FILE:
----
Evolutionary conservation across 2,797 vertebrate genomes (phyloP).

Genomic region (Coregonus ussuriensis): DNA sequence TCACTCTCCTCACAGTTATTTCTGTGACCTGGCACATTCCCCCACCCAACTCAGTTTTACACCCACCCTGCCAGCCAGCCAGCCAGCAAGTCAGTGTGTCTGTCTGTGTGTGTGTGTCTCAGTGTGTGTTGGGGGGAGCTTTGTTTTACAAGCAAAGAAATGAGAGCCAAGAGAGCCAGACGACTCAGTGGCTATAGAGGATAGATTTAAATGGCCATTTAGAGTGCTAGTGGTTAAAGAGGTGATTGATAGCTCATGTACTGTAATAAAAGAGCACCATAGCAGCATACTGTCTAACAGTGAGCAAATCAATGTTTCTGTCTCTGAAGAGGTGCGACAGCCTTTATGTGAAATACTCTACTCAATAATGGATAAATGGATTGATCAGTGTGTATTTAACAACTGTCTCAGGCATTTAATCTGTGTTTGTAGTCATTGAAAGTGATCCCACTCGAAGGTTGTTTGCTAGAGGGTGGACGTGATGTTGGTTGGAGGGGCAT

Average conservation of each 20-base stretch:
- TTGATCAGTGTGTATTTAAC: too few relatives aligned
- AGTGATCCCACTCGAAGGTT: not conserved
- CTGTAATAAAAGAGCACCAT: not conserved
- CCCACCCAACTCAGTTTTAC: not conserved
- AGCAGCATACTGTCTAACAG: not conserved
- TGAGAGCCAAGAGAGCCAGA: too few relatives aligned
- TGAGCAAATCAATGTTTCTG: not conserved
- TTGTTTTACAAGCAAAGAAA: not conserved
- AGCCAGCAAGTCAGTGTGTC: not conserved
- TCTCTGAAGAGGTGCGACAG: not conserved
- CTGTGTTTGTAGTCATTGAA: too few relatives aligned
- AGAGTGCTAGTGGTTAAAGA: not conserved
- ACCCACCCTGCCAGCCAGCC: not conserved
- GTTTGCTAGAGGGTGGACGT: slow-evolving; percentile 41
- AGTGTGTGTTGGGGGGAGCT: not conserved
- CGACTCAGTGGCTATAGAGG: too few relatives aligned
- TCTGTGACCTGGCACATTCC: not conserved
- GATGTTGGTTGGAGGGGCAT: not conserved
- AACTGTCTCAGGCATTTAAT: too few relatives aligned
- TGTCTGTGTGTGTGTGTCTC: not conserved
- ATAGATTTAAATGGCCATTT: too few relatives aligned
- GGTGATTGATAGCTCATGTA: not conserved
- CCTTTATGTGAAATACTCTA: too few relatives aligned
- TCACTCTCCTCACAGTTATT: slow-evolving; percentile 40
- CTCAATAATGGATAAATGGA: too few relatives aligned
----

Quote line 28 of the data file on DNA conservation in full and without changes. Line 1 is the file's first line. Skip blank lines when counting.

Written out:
- CTCAATAATGGATAAATGGA: too few relatives aligned